National Geographic Science Readers is a high-interest, science inquiry series in an exciting and easy-to-read format. Each book falls into one of five reading levels and is labeled by level on its front cover. The simple, fun text with pull-quotes is only the beginning: National Geographic photography and kid-friendly diagrams draw kids in and get them reading about their favorite subjects.

Developed by National Geographic in close consultation with literacy education experts, this new series is one teachers, librarians, parents, and grandparents know they can trust to nurture every child's love of reading.

Cost: Individual Books cost approximately $3.99/book; Collections (4 books in 1) are $7.95

My thoughts on these readers:
I am a huge fan of these books. From the gorgeous photographs, to the vocabulary words and glossary, to the humorous questions and answers, to the interesting facts, these books provide students with excellent and highly engaging reading material.

Last week, I took a set of readers and other National Geographic books for children into a first grade class.  I projected an ebook version of one of the readers onto a screen so that we could look at the book together.  As we flipped through it, we talked about all of the special features: title, table of content, headings, labels, diagrams, images, photographs, and more.

Next, students worked with a partner to look through a couple of readers and see what they could discover. 

At first, it was a bit confusing. This was the first time that they were learning about text features.  I would wander from group to group checking in on them and talking about what they were finding.

Despite the task being new, they were really interested in what they were doing.  I think the books had a lot to do with it.  There is a great range in topics and levels which allowed everyone to find something that they loved.  

It was really rewarding to see how focused they were and how much they really were enjoying the books.  I plan to continue working with the readers with this group of students.  They are quick learners and I know that they will be able to grasp the various names and purposes of different features.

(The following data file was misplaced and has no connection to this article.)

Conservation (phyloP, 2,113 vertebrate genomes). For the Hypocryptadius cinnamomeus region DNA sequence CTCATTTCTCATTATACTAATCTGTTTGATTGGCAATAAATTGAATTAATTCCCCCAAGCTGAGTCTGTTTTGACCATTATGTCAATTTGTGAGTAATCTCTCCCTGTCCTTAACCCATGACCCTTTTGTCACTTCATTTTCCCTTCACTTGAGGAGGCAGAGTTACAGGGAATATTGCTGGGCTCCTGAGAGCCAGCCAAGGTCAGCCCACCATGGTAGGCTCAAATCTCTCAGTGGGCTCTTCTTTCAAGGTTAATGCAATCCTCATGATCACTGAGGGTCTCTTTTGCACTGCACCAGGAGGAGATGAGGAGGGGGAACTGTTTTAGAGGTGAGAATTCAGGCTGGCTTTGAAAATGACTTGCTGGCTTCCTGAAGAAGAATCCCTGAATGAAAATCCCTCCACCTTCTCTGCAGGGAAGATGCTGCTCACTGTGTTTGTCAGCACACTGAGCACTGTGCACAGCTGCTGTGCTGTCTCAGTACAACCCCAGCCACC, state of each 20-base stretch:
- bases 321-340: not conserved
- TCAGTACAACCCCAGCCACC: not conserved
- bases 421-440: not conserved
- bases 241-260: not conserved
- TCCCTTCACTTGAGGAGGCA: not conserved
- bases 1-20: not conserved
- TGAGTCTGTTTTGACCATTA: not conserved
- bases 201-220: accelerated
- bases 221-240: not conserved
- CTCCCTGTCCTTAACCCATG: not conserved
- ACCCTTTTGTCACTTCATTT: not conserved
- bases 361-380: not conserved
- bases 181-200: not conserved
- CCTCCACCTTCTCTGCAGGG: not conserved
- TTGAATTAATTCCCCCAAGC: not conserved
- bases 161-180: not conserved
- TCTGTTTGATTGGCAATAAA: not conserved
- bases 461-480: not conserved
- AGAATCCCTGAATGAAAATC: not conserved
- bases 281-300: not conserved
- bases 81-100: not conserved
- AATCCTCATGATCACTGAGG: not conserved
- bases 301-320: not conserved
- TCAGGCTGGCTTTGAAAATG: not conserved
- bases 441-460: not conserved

Check out the Official National Geographic Super Reader Trailer:

For additional National Geographic Sites: National Geographic Kids | National Geographic Education

Where to find National Geographic Readers: Check out your local bookstores, or library.  The following websites can also help you find the books:  IndieBound | WorldCat

Don't forget to link up your nonfiction reviews:

Nonfiction Picture Book Wednesday - New Releases for April

Thank you everyone for all of the great posts each week for the Nonfiction Picture Book Challenge 2014.  At the beginning of each month, I like to try to do a post to spread the word about recent releases or upcoming nonfiction/informational titles.  It is not comprehensive, but I do try to include a variety of titles that might be of interest to readers.  Some of them I have read and some I have yet to read.  Often I include reviews in later posts. 

Here are some April titles that I missed posting last month.  April is a huge month for nonficiton.  I also found some additional titles that came out earlier in the year.  If you missed the posts from the past three months, I have included them below.

Link to January & February Releases Post
Link to February & March Releases Post
Link to March & April Releases Post

Releases this month...
April 1, 2014

Beneath the Sun by Melissa Stewart; Illustrated by Constance R. Bergum (Peachtree Publishers)

Eye to Eye: How Animals See the World by Steve Jenkins (HMH Books for Young Readers)

Mysterious Patterns: Finding Fractals in Nature by Sarah C. Campbell; Photographed by Richard P Campbell (Boyds Mill Press)

Tooth & Claw by Jim Arnosky (Sterling Children's Books)

April 3, 2014

A Mom for Umande by Maria Fasal Faulconer (Dial)

April 8, 2014

Galápagos George by Jean Craighead George; Illustrated by Wendell Minor (HarperCollins)

New Releases for Older Students...
April 1, 2014

Every Last Drop: Bringing Clean Water Home by Michelle Mulder (Orca Books)

Secrets of the Sky Caves: Danger and Discovery on Nepal's Mustang Cliffs by Sandra K. Athans (Millbrook Press)

Schools of Hope: How Julius Rosenwald Helped Change African American Education by Norman Finkelstein (Calkins Creek Books)

Underworld: Exploring the Secret World Beneath Your Feet by Jane Price; Illustrated by James Gulliver Hancock (Kids Can Press)

April 15, 2014

Bugged: How Insects Changed History by Sarah Albee; Illustrated by Robert Leighton (Walker Children's)

Past 2014 Releases...

Benny Goodman & Teddy Wilson: Taking the Stage as the First Black-And-White Jazz Band in History by Lesa Cline-Ransome; Illustrated by James Ransome (Holiday House, January 2014)

It's Raining! by Gail Gibbons (Holiday House, January 2014)

Plants Feed Me by Lizzy Rockwell (Holiday House, January 2014)

Sea Turtle Scientist by Stephen R. Swinburn (HMH Books for Young Readers, January 2014)

Swamp Chomp by Lola Schaefer; Illustrated by Paul Meisel (Holiday House, January 2014)

Do You Know Leeches? by Alain M. Bergeron; Michel Quintin Sampar (Fitzhenry & Whiteside, March 2014)

Don't forget to link up your nonfiction reviews....